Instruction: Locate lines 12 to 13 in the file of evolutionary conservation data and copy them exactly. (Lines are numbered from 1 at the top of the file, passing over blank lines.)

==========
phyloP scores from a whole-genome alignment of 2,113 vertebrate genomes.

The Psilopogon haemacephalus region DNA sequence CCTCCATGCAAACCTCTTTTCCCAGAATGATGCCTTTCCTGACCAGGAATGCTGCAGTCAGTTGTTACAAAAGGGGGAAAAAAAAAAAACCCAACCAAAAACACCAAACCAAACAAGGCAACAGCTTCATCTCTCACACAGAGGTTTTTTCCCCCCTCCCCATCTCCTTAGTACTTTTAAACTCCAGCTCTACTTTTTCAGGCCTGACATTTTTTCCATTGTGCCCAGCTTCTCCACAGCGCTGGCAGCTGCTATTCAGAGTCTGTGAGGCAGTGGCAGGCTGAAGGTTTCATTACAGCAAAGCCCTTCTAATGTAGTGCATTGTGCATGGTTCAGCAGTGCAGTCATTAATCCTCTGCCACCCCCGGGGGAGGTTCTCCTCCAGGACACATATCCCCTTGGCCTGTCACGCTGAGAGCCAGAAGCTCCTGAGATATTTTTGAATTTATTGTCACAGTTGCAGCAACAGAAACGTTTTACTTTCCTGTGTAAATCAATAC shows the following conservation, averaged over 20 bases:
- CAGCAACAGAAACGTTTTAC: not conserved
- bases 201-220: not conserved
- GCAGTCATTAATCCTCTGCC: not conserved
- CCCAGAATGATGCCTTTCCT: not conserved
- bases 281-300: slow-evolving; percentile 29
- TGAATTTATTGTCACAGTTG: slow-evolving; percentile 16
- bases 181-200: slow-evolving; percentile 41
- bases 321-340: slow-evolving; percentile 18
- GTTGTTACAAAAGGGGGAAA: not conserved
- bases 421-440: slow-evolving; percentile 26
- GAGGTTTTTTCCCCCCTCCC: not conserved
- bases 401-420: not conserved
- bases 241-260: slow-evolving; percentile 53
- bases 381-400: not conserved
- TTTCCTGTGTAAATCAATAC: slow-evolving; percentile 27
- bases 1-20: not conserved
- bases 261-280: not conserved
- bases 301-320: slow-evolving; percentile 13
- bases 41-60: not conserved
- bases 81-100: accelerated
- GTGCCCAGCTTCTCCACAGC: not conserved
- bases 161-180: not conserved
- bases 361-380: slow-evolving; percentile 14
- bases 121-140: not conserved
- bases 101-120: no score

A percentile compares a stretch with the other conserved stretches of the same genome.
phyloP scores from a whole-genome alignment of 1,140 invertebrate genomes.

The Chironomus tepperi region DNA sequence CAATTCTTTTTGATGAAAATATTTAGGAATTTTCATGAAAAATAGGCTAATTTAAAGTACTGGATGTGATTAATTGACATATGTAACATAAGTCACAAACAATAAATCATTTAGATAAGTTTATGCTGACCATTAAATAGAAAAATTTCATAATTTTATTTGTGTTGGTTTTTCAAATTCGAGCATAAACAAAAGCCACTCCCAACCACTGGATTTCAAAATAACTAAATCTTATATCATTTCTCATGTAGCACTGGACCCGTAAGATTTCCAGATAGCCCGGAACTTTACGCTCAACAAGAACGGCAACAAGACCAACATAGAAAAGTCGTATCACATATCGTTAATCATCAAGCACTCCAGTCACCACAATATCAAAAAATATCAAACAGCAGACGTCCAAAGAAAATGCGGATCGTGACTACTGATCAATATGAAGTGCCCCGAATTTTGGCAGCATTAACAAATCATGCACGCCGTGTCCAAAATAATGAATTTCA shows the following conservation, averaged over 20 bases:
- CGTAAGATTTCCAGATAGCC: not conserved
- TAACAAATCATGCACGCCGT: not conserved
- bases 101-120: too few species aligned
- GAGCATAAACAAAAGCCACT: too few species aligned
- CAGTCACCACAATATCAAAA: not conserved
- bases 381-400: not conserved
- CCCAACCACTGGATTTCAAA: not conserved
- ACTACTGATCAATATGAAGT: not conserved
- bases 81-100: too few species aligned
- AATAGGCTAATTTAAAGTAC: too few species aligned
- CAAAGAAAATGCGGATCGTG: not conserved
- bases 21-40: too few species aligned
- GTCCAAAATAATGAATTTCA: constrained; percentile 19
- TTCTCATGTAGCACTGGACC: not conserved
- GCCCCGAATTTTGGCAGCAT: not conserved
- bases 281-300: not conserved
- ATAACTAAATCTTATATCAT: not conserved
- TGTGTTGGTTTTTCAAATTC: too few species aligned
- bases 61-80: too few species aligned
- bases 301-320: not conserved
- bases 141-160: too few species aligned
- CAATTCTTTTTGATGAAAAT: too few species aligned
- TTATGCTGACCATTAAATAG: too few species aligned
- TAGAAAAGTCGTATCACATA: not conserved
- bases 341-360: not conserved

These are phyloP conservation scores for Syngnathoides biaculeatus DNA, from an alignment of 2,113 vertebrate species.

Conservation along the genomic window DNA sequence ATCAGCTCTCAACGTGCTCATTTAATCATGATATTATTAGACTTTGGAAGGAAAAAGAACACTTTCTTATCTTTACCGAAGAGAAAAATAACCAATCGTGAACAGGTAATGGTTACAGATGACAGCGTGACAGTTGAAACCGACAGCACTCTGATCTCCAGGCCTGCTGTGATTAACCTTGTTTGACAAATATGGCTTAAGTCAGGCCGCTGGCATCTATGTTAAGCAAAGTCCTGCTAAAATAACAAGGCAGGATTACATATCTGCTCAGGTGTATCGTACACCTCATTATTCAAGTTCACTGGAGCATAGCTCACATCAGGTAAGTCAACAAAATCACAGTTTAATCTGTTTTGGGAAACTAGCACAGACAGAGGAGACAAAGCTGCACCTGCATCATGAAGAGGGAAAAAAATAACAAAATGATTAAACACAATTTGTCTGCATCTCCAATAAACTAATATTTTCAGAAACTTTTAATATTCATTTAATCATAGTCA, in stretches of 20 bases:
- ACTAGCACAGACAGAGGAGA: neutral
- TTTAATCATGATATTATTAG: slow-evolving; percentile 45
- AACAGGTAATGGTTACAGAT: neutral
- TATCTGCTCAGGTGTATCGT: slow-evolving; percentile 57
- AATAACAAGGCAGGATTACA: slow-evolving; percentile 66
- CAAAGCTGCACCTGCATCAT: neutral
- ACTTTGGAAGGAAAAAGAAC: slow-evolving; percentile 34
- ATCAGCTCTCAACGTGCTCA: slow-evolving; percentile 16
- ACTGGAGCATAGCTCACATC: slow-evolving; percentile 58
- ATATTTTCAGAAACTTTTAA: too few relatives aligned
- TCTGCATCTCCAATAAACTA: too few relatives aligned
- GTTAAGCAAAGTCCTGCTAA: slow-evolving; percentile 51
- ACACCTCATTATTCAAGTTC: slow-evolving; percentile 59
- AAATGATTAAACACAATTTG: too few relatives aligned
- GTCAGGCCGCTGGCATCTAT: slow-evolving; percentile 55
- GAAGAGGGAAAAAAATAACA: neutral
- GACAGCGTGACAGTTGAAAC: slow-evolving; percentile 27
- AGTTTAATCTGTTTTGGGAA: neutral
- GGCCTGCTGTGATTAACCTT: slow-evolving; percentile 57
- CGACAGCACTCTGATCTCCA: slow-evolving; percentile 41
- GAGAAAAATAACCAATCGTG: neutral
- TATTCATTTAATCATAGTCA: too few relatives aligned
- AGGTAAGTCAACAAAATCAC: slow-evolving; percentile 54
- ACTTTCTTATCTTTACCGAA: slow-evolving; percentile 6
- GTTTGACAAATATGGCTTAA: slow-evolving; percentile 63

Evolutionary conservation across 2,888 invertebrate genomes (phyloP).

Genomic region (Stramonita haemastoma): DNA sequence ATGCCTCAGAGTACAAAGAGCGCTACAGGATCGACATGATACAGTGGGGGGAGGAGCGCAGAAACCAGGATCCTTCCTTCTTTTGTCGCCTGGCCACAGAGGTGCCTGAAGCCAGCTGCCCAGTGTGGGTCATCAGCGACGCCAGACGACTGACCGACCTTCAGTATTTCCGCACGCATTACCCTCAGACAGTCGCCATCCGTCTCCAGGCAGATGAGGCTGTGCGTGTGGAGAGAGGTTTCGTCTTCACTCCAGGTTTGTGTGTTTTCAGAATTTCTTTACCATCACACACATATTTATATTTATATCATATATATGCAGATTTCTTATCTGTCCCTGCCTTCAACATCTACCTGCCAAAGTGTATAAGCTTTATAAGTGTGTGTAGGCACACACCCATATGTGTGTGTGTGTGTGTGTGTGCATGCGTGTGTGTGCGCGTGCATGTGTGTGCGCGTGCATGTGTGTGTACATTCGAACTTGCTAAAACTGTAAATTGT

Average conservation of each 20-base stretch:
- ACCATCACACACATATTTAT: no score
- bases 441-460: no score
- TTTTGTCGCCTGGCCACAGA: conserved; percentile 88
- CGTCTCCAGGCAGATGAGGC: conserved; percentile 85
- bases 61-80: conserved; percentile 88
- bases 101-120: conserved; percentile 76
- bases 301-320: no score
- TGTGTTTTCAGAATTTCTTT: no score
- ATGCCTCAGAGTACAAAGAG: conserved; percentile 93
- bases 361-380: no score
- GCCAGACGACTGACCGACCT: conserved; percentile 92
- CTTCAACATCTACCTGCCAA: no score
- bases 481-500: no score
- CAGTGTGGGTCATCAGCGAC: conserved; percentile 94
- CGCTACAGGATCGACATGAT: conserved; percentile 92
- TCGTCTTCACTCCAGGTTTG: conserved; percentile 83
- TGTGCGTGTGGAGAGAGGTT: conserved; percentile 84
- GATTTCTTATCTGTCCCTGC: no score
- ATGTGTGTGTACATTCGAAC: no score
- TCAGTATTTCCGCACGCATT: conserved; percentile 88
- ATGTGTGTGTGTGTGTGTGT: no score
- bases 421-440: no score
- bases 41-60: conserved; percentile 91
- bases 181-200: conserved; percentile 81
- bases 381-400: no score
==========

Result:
- bases 421-440: slow-evolving; percentile 26
- GAGGTTTTTTCCCCCCTCCC: not conserved